Applying for Medicaid is easier than ever during the COVID-19 public health emergency.
During the Public Health Emergency, you and your family can quickly and easily apply for CNMI Medicaid program coverage at the Commonwealth Healthcare Corp. This rapid application process is called “presumptive eligibility” or PE.
Individuals and families are eligible for Medicaid if their attested gross income does not exceed 180% of the Supplemental Security Income federal benefit, which is about $28,800 annually for a family of four. CHCC is designated as a qualified entity to conduct Presumptive Eligibility determinations.
How do I apply for Medicaid through Presumptive Eligibility?
You can either pick up an application from the Care and Resource Assistance Office near the clinic cashier on Saipan or print the application at chcc.gov.mp (Corporate Support tab > Revenue Cycle), fill it out ahead of time, and bring it to the CARA office Monday to Friday between 7:30am and 4:30pm. The CARA office is located next to the cashier window in the outpatient clinic waiting area.
You only need to attest to your household income and family size. Nothing else is required.
Within five days, you will receive a “Notice of Determination.” If it is determined that you’re eligible for Medicaid through presumptive eligibility, you can use the NOD as proof of Medicaid enrollment.
Do I get the same health care coverage as other Medicaid beneficiaries if I enroll through PE?
Yes, if you are enrolled to Medicaid through the Presumptive Eligibility process, you will receive the same benefits as other enrollees, but only while the Public Health Emergency is in effect.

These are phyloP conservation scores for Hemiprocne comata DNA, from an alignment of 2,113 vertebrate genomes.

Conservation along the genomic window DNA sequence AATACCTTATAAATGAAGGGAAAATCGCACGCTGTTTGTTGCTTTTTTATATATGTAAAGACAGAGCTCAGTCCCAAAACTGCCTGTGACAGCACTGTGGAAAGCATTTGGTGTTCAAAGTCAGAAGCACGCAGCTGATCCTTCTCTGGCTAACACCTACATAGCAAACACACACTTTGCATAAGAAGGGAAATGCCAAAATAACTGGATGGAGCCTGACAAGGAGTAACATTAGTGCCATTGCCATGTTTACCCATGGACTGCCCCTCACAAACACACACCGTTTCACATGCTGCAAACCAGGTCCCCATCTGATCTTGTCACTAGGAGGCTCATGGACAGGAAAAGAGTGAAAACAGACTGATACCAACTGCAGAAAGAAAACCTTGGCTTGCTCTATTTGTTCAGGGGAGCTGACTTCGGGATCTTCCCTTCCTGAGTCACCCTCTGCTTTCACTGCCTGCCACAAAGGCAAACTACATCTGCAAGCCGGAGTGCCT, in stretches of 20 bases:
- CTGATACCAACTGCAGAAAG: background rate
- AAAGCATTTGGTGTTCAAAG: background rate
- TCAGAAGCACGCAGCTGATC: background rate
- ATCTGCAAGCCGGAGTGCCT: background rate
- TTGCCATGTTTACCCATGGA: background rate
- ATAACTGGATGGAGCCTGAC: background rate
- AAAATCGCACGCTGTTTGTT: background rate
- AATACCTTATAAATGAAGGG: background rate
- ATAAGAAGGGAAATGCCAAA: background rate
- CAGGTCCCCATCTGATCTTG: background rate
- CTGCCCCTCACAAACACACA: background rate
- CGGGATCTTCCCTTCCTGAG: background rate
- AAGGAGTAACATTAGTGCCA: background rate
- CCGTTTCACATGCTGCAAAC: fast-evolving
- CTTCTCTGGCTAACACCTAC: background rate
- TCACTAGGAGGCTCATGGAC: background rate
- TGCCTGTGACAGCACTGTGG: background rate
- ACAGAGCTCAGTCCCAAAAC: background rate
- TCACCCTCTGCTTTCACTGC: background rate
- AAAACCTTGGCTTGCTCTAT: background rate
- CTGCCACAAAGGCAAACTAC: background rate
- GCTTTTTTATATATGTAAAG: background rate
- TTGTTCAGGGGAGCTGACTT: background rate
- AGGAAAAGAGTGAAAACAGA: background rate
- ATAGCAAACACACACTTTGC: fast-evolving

Unless you complete the full Medicaid application and enroll in coverage the traditional way, your Medicaid coverage will cease when the Public Health Emergency is no longer in effect. It is not known how long the Public Health Emergency will last, so applicants for Medicaid coverage through PE are also strongly encouraged to turn in a full application to Medicaid for long-term Medicaid coverage beyond the Public Health Emergency.
Could enrolling into Medicaid through Presumptive Eligibility impact my eligibility for permanent resident status in the future?
The public charge rule does not impose barriers on children under the age of 21 years, pregnant women, and postpartum women (60 days after delivery) from accessing Medicaid services, nor does it penalize families if their U.S.-citizen child is accessing benefits.
According to U.S. Citizenship and Immigration Services under the new public charge rule, a public charge is defined as an alien who has received one or more public benefits, including Medicaid, as defined in the rule, for more than 12 months within any 36-month period. An alien who is likely at any time to become a public charge is generally inadmissible to the United States and ineligible to become a lawful permanent resident. However, receiving public benefits such as Medicaid does not automatically make an alien ineligible to become a lawful permanent resident. (PR)